To realize this vision of acquiring and managing data in motion in real time, we need a mechanism to communicate with the edge devices and a common language for doing so. This communication must provide the ability to set rules to describe data of interest, ability to understand and search the data including content and payload and the ability to trigger actions (e.g. actuate sensors) in response to events conditioned on rules. This proposal attempts to address the need for such a communication paradigm by providing an publish/subscribe architecture and API. This API will enable users to program the edge devices to acquire, search and deliver only data of interest while minimizing the bandwidth requirements. This will allow the scalability needed to manage a large number of devices in the IoT space.


The Krikkit Eclipse project provides an API through a software library that will enable a user or developer to 'program' IoT edge devices such as sensor gateways and make it easy to acquire and manage data. Such a library could also potentially be used as a plug-in in Eclipse frameworks to ease the programming of IoT devices.

Specifically, Krikkit library provides a REST ful API for a programmer to specify and describe the data of interest. The edge devices may also have the ability to understand the semantics of the content/payload of the sensor data. The API, in this case can also be used to write queries describing the content which if matched against can result in further actions.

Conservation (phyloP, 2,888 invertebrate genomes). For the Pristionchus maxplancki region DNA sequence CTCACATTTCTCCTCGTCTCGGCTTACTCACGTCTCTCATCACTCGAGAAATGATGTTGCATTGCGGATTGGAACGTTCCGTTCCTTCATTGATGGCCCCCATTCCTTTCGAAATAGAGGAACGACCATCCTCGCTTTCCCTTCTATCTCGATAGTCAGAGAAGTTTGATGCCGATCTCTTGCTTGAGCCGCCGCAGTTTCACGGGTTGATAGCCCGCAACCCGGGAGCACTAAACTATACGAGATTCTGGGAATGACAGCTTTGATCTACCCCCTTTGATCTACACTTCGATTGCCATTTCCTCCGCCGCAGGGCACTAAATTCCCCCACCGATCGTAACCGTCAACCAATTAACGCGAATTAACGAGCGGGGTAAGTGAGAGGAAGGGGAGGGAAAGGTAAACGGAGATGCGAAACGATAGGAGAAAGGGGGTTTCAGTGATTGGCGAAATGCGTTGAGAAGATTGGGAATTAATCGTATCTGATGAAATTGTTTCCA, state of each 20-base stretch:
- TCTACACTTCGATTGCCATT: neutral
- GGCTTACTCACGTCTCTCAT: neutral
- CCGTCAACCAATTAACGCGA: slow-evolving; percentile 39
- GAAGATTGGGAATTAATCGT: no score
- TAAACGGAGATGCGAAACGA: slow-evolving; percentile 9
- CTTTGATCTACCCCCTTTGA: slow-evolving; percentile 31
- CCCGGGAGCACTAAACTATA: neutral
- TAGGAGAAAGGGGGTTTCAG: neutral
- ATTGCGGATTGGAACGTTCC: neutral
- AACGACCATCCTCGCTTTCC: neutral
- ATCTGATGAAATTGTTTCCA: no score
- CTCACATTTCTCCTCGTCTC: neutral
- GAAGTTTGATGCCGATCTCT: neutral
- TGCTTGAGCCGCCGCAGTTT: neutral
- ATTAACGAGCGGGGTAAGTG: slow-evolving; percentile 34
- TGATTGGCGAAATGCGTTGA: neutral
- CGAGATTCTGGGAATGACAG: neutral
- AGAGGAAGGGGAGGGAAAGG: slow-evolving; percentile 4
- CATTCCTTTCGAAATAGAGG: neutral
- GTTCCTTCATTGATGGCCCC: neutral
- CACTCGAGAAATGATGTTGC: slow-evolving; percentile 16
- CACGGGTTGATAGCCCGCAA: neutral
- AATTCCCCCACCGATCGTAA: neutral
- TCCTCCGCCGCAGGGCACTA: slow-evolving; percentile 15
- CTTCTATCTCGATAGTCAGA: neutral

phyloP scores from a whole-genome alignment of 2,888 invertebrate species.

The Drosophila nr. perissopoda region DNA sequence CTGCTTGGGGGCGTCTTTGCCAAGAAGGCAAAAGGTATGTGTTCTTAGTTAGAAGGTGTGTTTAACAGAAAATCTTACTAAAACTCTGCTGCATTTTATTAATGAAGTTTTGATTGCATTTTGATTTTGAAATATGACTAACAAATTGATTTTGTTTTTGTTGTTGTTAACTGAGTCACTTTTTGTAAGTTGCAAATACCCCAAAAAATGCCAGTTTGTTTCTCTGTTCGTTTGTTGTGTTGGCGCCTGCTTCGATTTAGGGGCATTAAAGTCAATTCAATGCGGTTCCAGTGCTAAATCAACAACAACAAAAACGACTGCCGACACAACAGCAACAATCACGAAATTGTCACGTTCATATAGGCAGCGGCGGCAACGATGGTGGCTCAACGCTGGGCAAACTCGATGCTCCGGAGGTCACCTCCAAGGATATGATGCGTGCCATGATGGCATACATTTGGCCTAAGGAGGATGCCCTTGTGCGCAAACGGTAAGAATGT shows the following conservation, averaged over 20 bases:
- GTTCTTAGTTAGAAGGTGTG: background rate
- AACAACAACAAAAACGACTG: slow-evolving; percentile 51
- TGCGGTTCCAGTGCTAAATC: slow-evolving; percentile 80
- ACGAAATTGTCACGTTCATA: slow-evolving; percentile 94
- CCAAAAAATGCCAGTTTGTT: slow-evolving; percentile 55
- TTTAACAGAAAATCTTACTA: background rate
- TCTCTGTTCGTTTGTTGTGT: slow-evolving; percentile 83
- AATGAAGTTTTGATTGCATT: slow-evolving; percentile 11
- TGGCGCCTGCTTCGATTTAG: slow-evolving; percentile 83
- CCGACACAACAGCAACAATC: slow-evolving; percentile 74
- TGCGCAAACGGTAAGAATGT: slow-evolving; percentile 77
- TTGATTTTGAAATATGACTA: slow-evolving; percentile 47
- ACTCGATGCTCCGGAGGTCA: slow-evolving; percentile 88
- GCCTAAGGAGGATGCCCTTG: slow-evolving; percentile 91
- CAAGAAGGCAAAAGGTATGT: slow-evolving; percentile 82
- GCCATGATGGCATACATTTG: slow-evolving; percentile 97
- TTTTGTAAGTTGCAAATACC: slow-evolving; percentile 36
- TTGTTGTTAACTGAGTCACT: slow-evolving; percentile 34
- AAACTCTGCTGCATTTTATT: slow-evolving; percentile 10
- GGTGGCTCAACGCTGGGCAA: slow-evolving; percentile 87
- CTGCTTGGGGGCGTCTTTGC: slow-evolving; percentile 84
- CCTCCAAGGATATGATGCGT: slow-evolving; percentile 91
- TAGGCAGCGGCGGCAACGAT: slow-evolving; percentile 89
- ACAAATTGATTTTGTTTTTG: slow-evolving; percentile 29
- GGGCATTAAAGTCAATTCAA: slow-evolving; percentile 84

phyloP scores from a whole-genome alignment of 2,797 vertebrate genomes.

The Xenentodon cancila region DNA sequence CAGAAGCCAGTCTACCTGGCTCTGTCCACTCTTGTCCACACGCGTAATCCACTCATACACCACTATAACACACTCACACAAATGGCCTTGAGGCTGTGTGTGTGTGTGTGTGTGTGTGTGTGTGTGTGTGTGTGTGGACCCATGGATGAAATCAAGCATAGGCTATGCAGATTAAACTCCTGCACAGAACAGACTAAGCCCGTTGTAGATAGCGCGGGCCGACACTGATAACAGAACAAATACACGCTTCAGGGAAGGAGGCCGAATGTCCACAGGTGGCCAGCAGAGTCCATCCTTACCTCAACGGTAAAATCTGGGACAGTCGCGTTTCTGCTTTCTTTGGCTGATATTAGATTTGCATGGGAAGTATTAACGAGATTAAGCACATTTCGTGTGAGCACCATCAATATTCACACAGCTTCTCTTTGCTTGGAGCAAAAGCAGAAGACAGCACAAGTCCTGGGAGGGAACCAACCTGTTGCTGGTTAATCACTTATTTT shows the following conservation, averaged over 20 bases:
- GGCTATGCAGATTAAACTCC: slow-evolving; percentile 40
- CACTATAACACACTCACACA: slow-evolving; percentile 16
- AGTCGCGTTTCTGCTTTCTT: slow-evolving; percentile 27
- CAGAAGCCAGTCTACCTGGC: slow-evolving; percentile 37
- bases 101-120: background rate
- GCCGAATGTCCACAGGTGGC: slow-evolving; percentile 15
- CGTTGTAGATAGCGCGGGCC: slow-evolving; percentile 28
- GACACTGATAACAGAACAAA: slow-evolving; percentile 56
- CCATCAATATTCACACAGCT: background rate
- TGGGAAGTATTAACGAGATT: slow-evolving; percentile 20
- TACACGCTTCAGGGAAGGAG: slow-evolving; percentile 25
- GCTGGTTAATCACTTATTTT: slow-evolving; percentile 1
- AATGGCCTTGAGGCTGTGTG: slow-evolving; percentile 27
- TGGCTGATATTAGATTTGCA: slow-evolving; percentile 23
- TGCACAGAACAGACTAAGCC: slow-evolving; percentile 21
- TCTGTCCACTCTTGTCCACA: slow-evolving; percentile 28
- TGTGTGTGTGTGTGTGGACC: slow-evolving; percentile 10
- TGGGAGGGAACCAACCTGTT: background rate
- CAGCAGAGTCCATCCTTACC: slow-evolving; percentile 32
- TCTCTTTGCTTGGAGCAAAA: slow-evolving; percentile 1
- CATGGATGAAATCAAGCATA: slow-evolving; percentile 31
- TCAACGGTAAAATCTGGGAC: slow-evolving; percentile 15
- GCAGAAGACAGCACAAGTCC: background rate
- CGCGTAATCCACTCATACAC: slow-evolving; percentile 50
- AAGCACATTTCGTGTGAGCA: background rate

The API translates these policies into an open format that can be understood by the edge devices. Krikkit also includes in its scope the format and definition for the JSON messages that will be used to communicate with the devices.

Different edge devices may have different internal representations and different capabilities. For example, not all edge devices may be able to understand and search the payload. The scope of the proposal is only to describe what data is to be acquired, not the specification on how the capabilities of the device are to be implemented or even what the capabilities should be. The proposal also does not specify how the rules are to be represented internally on the edge devices.